THOMAS BJÖRN: Yeah, it's a day, by the looks of things, it's going to blow very hard and Markus hits a lot of fairways and that's certainly going to help you tomorrow.
Yeah, he's under pressure, but he's got a soul lit head on his shoulders and he's been out here a long time. And you know, it's a fairy tale story if he pulls it off and I'm sure everyone around him will go try to win the golf tournament; that's why we are all here.
But Markus deserves a spot on this tour. He's had a bad season last year but says a lot about a guy that you don't have a card and you get here and you get an opportunity and you go out and play great golf. And when you play like he's done these three days, you deserve to be on this tour.
But you know, that's the way it is sometimes. One bad year can put you in a bad position.

Q. Given the conditions tomorrow, would you have thought maybe just a couple of under par might be enough?
THOMAS BJÖRN: Well, by the looks of things, it's going to blow like it did on Thursday. Then I think any player in this field will take a 72. This it golf course becomes very brutal when it blows and the greens are firm and there's a lot of rough, and the fairways are firm now, so it's getting more and more difficult to hit them, as well.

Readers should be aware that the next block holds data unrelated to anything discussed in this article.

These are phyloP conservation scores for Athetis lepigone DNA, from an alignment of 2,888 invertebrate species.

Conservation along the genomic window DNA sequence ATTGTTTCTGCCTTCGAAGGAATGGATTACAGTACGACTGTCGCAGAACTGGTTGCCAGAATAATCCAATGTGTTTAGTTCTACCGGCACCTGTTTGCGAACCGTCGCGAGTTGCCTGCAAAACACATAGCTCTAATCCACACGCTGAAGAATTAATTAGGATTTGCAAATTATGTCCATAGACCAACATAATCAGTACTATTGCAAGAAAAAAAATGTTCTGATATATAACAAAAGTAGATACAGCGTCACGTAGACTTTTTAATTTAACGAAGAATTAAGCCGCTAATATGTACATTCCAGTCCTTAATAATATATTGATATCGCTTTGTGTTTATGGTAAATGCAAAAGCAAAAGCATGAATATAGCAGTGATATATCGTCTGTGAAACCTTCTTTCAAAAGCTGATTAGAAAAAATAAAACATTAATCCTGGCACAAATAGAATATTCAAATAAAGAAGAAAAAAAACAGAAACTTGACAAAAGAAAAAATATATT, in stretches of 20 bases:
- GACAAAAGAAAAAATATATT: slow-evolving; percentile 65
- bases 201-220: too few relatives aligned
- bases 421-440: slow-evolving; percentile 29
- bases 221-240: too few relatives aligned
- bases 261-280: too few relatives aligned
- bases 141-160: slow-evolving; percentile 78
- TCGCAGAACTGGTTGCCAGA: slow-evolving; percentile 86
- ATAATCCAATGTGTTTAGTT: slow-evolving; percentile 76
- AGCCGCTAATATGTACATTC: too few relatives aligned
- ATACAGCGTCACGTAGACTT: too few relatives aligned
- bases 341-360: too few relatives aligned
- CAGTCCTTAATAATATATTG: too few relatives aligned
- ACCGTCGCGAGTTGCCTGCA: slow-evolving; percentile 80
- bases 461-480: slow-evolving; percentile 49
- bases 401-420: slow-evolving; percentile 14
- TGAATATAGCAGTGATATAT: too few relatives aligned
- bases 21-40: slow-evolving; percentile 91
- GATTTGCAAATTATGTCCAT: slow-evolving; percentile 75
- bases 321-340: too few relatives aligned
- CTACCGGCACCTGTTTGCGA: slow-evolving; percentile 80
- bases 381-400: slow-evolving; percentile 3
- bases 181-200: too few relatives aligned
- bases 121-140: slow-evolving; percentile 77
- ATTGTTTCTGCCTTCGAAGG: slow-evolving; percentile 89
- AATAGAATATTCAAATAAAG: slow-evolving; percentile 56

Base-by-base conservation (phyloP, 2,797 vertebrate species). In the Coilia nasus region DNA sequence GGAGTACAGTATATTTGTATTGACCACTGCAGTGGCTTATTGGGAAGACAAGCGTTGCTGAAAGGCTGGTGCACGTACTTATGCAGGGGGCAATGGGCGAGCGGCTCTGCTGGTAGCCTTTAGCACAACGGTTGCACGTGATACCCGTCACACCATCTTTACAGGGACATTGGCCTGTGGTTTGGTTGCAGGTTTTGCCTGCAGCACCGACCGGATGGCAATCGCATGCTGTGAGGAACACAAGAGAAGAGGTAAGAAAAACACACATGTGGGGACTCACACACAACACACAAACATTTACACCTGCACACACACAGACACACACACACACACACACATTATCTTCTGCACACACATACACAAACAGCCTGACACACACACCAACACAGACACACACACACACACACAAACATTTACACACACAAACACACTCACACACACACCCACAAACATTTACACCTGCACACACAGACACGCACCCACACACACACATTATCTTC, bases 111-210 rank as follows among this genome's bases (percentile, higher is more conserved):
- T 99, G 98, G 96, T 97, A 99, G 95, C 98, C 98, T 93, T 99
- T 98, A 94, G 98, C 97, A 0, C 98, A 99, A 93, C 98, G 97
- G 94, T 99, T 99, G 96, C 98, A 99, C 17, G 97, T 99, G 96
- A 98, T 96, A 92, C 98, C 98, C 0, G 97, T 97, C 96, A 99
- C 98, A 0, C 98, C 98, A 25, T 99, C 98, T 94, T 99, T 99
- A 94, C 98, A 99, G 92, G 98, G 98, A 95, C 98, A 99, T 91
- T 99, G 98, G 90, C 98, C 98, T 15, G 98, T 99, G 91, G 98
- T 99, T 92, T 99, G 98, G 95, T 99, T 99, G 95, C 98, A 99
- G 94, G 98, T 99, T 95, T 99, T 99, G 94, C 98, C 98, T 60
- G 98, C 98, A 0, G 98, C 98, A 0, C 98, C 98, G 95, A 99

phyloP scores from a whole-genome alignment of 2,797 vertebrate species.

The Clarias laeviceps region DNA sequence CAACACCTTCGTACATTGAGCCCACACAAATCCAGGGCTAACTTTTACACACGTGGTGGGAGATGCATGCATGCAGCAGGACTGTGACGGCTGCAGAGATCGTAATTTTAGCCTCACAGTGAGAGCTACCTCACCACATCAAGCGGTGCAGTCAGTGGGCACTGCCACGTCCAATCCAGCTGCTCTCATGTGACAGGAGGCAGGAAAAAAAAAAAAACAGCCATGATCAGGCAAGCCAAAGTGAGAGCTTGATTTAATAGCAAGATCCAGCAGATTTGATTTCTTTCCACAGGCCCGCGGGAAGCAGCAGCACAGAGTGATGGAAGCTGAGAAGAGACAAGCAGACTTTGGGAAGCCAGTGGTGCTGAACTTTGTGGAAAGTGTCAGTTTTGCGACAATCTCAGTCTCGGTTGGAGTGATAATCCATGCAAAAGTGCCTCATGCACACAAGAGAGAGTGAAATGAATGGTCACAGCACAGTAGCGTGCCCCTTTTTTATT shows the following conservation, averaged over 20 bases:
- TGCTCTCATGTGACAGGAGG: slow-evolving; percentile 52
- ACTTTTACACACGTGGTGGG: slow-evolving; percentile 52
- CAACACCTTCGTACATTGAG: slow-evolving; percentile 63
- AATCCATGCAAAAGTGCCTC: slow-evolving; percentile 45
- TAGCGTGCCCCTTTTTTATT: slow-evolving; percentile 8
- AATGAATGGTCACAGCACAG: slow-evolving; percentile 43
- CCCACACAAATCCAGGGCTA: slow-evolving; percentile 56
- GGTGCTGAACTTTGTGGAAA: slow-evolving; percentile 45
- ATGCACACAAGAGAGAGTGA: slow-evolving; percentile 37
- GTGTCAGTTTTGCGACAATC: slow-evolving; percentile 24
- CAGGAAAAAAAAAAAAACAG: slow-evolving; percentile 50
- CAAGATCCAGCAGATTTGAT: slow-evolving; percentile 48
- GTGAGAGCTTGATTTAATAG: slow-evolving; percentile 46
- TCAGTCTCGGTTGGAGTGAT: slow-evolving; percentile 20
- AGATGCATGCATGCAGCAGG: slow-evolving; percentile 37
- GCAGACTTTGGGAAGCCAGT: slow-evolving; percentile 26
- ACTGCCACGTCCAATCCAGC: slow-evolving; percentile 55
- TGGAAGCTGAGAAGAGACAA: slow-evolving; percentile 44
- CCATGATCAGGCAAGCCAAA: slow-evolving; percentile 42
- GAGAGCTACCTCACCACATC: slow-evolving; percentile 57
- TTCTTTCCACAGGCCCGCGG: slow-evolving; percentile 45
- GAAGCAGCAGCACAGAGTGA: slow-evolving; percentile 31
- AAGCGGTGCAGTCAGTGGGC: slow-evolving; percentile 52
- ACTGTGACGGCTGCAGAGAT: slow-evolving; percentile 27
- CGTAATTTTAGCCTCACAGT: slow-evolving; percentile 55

So you have to think that if it blows that much, a 72 is a good score.

Q. I mean this in a nice way but are you surprised to be one off the lead with a round to play after a season where you say, you played maybe too much golf last year?
THOMAS BJÖRN: Well, I had a long great break and when I came to Abu Dhabi, I felt very rusty and I felt like the golf was a very long way away. And I worked hard with Pete Cowen and Mike Walker, and once you look at the swing on the camera, you know, it looks great. It was just rusty.
And so I kind of stuck with it and I've been frustrated the last couple of weeks to say the least, because when you see a good golf swing on camera and you see where it is and the ball is not going where you want it to, you tend to get frustrated on the golf course. But you've got to stick with it and we know we are doing the right thing technically.
Any time I tee it up, I'm there to get myself in these positions, but unfortunately over the last few years, it has not happened as often as I want it to. But yeah, I'm not surprised but I'm just delighted.

Q. Entering the last day tomorrow, being the leader, is there any pressure on you?
THOMAS BJÖRN: The pressures are there. That's what we live with. That's what we play golf for. When you go to bed tonight, you're going to release the day tomorrow, and when you wake up tomorrow morning you're going to be wanting to get out there and do the job.
I've been out there for, what, this is my 16th season. This is what you play golf for. I always say, golf doesn't give you much. You go home very often disappointed. So if you get nervous, and panicky about a situation like tomorrow, well, then you're in the wrong place. You've got to go out there and perform, because that's what you live your life for.

Q. Who would you like to have a pairing with --
THOMAS BJÖRN: Doesn't matter to be to be honest. I'm not bothered either way. If my golf game is good, I know I can beat anybody, but it has to be good.
STEVE TODD: Thank you, Thomas for your time.